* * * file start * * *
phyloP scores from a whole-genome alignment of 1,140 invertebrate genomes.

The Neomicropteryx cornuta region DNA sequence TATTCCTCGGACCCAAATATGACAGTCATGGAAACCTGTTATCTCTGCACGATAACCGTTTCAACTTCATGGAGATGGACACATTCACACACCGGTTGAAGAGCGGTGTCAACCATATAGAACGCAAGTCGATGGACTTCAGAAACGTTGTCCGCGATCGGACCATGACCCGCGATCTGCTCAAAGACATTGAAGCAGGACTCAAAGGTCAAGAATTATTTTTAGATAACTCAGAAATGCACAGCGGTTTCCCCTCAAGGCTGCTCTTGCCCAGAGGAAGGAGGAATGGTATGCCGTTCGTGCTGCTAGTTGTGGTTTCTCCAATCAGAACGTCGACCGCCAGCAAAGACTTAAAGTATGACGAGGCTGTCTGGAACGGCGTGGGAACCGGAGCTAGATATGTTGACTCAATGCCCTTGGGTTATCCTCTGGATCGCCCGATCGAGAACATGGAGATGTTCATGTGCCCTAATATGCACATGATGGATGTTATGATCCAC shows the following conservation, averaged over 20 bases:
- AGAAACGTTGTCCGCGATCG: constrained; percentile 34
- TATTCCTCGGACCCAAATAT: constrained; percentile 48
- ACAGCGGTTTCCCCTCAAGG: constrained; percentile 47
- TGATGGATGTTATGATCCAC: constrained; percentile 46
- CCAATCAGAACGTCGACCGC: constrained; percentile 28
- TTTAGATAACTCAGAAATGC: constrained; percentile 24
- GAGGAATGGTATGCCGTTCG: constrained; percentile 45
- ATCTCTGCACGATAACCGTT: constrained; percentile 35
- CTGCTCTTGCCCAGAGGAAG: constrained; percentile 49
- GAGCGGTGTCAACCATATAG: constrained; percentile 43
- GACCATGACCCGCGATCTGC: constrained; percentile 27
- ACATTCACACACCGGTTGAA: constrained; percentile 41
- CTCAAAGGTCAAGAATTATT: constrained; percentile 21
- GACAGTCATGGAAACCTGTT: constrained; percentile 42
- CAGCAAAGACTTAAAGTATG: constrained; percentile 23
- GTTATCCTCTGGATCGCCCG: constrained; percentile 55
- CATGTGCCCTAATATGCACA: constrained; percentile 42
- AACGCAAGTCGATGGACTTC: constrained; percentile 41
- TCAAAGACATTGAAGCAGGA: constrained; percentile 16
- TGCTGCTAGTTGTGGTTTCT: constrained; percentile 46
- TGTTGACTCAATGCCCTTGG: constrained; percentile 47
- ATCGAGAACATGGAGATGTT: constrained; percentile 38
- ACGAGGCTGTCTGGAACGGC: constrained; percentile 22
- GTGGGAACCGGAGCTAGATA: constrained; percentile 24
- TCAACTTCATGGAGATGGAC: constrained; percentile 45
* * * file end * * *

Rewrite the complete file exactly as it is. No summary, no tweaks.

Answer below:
phyloP scores from a whole-genome alignment of 1,140 invertebrate genomes.

The Neomicropteryx cornuta region DNA sequence TATTCCTCGGACCCAAATATGACAGTCATGGAAACCTGTTATCTCTGCACGATAACCGTTTCAACTTCATGGAGATGGACACATTCACACACCGGTTGAAGAGCGGTGTCAACCATATAGAACGCAAGTCGATGGACTTCAGAAACGTTGTCCGCGATCGGACCATGACCCGCGATCTGCTCAAAGACATTGAAGCAGGACTCAAAGGTCAAGAATTATTTTTAGATAACTCAGAAATGCACAGCGGTTTCCCCTCAAGGCTGCTCTTGCCCAGAGGAAGGAGGAATGGTATGCCGTTCGTGCTGCTAGTTGTGGTTTCTCCAATCAGAACGTCGACCGCCAGCAAAGACTTAAAGTATGACGAGGCTGTCTGGAACGGCGTGGGAACCGGAGCTAGATATGTTGACTCAATGCCCTTGGGTTATCCTCTGGATCGCCCGATCGAGAACATGGAGATGTTCATGTGCCCTAATATGCACATGATGGATGTTATGATCCAC shows the following conservation, averaged over 20 bases:
- AGAAACGTTGTCCGCGATCG: constrained; percentile 34
- TATTCCTCGGACCCAAATAT: constrained; percentile 48
- ACAGCGGTTTCCCCTCAAGG: constrained; percentile 47
- TGATGGATGTTATGATCCAC: constrained; percentile 46
- CCAATCAGAACGTCGACCGC: constrained; percentile 28
- TTTAGATAACTCAGAAATGC: constrained; percentile 24
- GAGGAATGGTATGCCGTTCG: constrained; percentile 45
- ATCTCTGCACGATAACCGTT: constrained; percentile 35
- CTGCTCTTGCCCAGAGGAAG: constrained; percentile 49
- GAGCGGTGTCAACCATATAG: constrained; percentile 43
- GACCATGACCCGCGATCTGC: constrained; percentile 27
- ACATTCACACACCGGTTGAA: constrained; percentile 41
- CTCAAAGGTCAAGAATTATT: constrained; percentile 21
- GACAGTCATGGAAACCTGTT: constrained; percentile 42
- CAGCAAAGACTTAAAGTATG: constrained; percentile 23
- GTTATCCTCTGGATCGCCCG: constrained; percentile 55
- CATGTGCCCTAATATGCACA: constrained; percentile 42
- AACGCAAGTCGATGGACTTC: constrained; percentile 41
- TCAAAGACATTGAAGCAGGA: constrained; percentile 16
- TGCTGCTAGTTGTGGTTTCT: constrained; percentile 46
- TGTTGACTCAATGCCCTTGG: constrained; percentile 47
- ATCGAGAACATGGAGATGTT: constrained; percentile 38
- ACGAGGCTGTCTGGAACGGC: constrained; percentile 22
- GTGGGAACCGGAGCTAGATA: constrained; percentile 24
- TCAACTTCATGGAGATGGAC: constrained; percentile 45